Although the June uprisings in East German temporarily weakened Ulbricht’s control of East Germany, by the end of the decade he had consolidated it to himself. He managed to stabilize the country’s economy, though the standard of living in the GDR never rivaled that of West Germany. In 1961 he addressed the continuing flight of citizens to the West by lobbying Khrushchev to allow him to build the Berlin Wall. At first hesitant, Khrushchev conceded, and construction began on August 13, 1961. Ulbricht mobilized his paramilitary forces to deal with any protests across East Germany and to protect the workers involved in the construction in Berlin. Almost overnight, Berlin went from being the easiest place to escape to the West to the most difficult, as well as the deadliest.

The Berlin Wall, which proved successful in curbing refugees fleeing to the West, became a personal disaster for Ulbricht. It created a public relations nightmare, both with the West and with the post-Khrushchev Soviets. In 1968 Ulbricht managed to void the constitution enacted in 1949, replacing it with a communist constitution. The new constitution formally established the government under the control of the SED, eliminating any semblance of a true democratic republic. He angered the Breshnev government in Moscow by rejecting the policy of détente with the West and demanding greater autonomy. In 1971, under pressure from the Soviets, Ulbricht resigned his positions in the party and government, citing reasons of health. Erich Honecker replaced him. The GDR continued to operate under more or less the same lines until 1989. Only when it collapsed did the true extent of the East German uprising of 1953 became known in the West.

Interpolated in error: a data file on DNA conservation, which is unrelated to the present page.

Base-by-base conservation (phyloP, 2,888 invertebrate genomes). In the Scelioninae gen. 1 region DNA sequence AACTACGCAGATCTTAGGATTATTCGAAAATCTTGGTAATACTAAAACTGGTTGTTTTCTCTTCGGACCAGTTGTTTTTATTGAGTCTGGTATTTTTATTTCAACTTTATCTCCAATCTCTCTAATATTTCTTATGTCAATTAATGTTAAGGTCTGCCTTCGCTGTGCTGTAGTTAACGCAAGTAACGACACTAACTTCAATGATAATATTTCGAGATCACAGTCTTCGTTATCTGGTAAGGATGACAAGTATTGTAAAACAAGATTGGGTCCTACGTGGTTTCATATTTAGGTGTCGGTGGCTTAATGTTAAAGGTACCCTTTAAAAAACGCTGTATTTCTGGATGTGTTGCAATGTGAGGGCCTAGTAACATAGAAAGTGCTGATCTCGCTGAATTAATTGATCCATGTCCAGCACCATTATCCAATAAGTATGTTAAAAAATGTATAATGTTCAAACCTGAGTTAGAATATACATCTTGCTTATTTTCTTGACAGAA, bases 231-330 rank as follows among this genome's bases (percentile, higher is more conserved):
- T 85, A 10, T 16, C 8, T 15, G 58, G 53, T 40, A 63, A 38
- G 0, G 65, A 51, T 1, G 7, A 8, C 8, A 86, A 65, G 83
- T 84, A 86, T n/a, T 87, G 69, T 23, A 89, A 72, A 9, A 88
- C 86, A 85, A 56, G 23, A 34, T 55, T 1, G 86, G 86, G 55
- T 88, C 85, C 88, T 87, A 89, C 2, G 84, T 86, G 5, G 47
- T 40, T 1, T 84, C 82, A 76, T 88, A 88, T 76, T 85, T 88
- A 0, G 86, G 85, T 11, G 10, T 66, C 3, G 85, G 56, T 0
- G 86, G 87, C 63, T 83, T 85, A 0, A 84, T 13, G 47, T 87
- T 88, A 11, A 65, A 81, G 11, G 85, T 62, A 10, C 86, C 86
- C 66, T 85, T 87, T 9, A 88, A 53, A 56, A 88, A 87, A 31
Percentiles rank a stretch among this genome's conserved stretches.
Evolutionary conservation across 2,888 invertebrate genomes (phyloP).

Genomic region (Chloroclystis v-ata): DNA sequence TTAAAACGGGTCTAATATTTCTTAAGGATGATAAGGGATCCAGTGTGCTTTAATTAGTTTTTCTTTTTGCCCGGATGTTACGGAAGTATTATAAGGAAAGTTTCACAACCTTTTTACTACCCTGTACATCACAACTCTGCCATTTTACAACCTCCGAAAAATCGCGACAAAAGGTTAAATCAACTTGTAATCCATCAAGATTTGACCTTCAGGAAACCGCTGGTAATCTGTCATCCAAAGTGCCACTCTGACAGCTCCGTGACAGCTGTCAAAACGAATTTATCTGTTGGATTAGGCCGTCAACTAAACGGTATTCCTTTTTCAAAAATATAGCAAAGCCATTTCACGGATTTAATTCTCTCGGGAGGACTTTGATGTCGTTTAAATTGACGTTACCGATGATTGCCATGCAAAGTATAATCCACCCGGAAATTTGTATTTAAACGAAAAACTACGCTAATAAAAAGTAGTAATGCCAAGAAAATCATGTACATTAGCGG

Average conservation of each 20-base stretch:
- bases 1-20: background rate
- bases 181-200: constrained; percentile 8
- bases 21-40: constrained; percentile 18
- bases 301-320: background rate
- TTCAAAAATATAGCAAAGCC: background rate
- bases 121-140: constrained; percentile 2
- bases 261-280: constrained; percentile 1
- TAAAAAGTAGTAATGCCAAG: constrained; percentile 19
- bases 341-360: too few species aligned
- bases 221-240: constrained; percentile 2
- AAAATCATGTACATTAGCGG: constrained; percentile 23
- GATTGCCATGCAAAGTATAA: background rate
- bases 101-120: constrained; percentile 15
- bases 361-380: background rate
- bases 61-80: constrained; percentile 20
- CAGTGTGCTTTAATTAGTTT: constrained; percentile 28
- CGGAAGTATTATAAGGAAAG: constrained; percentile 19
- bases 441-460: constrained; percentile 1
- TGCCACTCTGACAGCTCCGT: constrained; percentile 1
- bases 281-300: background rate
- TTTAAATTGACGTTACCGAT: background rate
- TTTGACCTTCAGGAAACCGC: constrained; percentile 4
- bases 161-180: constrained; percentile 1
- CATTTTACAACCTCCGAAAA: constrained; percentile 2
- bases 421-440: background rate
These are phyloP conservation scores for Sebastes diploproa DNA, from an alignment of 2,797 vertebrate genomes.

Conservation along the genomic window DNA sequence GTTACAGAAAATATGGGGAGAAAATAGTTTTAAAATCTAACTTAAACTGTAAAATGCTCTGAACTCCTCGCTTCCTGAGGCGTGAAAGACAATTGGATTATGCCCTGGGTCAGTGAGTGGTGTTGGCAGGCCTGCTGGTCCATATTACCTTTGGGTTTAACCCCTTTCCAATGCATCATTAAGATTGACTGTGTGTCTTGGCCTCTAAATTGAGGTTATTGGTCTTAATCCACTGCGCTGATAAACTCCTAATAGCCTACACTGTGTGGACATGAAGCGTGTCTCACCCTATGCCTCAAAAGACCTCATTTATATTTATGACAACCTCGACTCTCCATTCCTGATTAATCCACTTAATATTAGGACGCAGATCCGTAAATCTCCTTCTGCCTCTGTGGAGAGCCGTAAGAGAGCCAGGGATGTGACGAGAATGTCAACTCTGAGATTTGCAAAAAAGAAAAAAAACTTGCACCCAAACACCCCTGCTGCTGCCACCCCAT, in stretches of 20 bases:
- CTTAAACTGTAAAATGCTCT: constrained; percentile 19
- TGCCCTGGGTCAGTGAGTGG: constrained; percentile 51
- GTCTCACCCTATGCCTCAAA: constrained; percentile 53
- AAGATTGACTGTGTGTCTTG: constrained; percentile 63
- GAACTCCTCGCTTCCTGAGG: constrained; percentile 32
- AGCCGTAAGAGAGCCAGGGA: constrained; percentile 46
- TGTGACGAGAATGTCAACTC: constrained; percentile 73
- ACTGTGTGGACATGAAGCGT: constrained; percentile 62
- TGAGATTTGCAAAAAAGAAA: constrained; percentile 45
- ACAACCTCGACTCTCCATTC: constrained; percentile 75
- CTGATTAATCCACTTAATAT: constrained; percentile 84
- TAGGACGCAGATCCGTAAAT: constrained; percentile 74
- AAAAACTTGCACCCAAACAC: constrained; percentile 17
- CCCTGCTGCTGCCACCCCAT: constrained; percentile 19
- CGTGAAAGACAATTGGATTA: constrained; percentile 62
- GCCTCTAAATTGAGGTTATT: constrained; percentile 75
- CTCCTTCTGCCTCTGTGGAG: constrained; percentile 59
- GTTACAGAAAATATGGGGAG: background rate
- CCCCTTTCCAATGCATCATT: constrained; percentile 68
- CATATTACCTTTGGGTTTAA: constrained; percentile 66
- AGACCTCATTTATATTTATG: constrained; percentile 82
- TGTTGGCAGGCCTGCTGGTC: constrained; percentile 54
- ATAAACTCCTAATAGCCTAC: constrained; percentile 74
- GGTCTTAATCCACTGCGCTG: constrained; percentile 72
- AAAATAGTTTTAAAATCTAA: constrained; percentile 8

Where do we find this stuff? Here are our sources:

“The East German Leadership, 1946-73: Conflict and Crisis”. Peter Greider. 2000

“Our Five Year Plan for Peaceful Reconstruction”. Walter Ulbricht, German Propaganda Archive, Calvin University. Online

“Freier Deutscher Gewerkschaftsbund”. Article (English), Brittanica. Online

“How to demolish villages and treat people as mere vermin”. Derek Scally, The Irish Times. August 13, 2009

“Communique on the Meeting of the Council of Ministers of the German Democratic Republic (June 11, 1953”. German History in Documents and Images (GHDI). Online

“The Lingering Trauma of Stasi Surveillance”. Charlotte Bailey, The Atlantic. November 9, 2019

“60 Years Later, Germany Recalls its Anti-Soviet Revolt”. Alison Smale, The New York Times. June 17, 2013

“Keeping the Pot Simmering: The United States and the East German Uprising of 1953”. Christian Ostermann, German Studies Review. 1996

“Transmitting Revolution: Radio, Rumor, and the 1953 East German Uprising”. Michael Palmer Pulido, dissertation. Marquette University. 2009. Online

“The East German Uprising, 1953” Article, Office of the Historian, US Department of State. Online

“The Last Division: A History of Berlin, 1945-1989”. Ann Tusa. 1997

“The 1953 Revolt in East Germany: violence and betrayal”. Anthony Glees, Opendemocracy.net. June 30, 2003

“Ulbricht: A Political Biography”. Carola Stern. 1965